Vermont’s new Data Broker Regulation (“Regulation”) takes effect on January 1, 2019. The Regulation requires, among other things, that data brokers register with the Vermont Secretary State and protect personally identifiable information of Vermont residents. This week, the Vermont Attorney General issued guidance on the Regulation, which helps address questions on process and scope. Below are some of the key takeaways from the Regulation and guidance.

Data Broker Obligations and Registration Process

Under the Regulation, data brokers: (1) must register annually with the Vermont Secretary of State; and (2) have a duty to protect personally identifiable information of Vermont residents. Businesses that fall within the definition of a data broker for 2018 (more on that below) must register as a data broker by mail or through the online form by January 31, 2019. There is a filling fee of $100. Businesses that don’t register by the deadline and are found to be data brokers face penalties of $50 per day up to a maximum of $10,000 per year, in addition to relief resulting from a violation of the Regulation (also discussed below).

Registration Form and Opt Out Information

The guidance includes a copy of the annual filing form as Appendix A. Data brokers must provide:

  • a company contact;
  • the name and physical, email, and internet address of the data broker;
  • whether the data broker permits consumers to opt out of the data broker’s collection of brokered personal information (defined below), databases, or certain sales of data, and if so, information about the opt out;
  • a statement specifying the data collection, databases, or sales activities from which a consumer may not opt out;
  • and (6) a statement regarding whether the data broker implements a purchaser credentialing process;
  • the number of security breaches the data broker has experienced during the prior year and, if known, the number of Vermont residents affected by the breaches;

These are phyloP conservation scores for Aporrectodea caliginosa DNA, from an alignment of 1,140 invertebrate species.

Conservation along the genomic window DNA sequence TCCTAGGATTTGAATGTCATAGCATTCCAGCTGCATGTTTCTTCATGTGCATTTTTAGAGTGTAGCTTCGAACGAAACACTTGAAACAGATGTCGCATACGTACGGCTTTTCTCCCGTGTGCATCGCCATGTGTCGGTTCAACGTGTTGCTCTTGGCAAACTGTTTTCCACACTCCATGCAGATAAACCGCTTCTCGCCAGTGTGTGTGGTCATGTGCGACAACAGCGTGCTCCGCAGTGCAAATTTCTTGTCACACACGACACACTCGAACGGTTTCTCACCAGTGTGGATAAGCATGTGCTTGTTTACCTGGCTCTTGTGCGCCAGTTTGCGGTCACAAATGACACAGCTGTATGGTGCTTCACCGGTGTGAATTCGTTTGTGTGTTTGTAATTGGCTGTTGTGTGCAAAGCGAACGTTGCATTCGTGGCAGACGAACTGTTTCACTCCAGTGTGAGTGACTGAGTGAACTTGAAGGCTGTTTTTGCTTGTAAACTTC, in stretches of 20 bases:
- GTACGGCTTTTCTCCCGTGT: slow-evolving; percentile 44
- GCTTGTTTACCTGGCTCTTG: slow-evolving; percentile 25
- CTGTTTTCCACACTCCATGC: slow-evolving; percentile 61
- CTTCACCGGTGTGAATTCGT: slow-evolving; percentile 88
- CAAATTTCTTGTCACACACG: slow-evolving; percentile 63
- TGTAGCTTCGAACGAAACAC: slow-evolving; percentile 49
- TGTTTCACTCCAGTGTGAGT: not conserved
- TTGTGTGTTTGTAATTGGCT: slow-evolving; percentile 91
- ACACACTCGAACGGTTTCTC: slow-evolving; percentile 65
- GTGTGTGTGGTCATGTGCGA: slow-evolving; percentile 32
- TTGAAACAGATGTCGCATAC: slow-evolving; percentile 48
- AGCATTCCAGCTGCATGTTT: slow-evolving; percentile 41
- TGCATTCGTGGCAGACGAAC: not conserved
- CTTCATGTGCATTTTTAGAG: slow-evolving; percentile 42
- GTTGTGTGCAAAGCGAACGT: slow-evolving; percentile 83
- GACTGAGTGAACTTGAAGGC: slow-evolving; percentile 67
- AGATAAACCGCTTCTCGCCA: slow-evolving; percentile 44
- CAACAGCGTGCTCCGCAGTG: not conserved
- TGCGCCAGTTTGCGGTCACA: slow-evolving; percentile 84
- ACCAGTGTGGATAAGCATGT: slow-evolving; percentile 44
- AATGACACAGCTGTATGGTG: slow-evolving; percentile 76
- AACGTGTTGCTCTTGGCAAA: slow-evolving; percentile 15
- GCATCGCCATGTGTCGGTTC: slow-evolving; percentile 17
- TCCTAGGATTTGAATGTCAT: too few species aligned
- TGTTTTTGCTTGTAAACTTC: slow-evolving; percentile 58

• information regarding its practices for brokered personal information of minors;
  • any additional information concerning their data practices (this response is optional); and
  • a certified signature.

The guidance addresses a number of questions about how to fill out the form. In particular, the guidance clarifies that the Regulation does not require data brokers to change their practices or give consumers the right to opt out of data collection, sales, or storage, provided that data brokers must disclose their opt out practices, and if they offer opt out, specify the scope of and any restrictions around those opt outs.

What Is a Data Broker

The Regulation defines data broker as a business that (1) knowingly collects and sells or licenses to third parties (2) the brokered personal information (3) of a consumer with whom the business does not have a direct relationship. The guidance sheds light on each of these requirements.

Collects and sells or licenses to third parties

The guidance explains that data brokers both collect and sell or license data. If your business only collects data for its own use or analysis (such as acquiring a list of individuals in order to market to them or customize product offerings), but does not sell or license it, you are not a data broker.

Collection is a broad term that includes the purchase or licensing of data from third parties or third party sources (such as public records or internet searches). Sale or license means supplying data to a third party in exchange for something in return (which can be money, other datasets, or anything of value). The difference between a sale and license is that ownership passes to the recipient in a sale while ownership stays with the licensor in a license.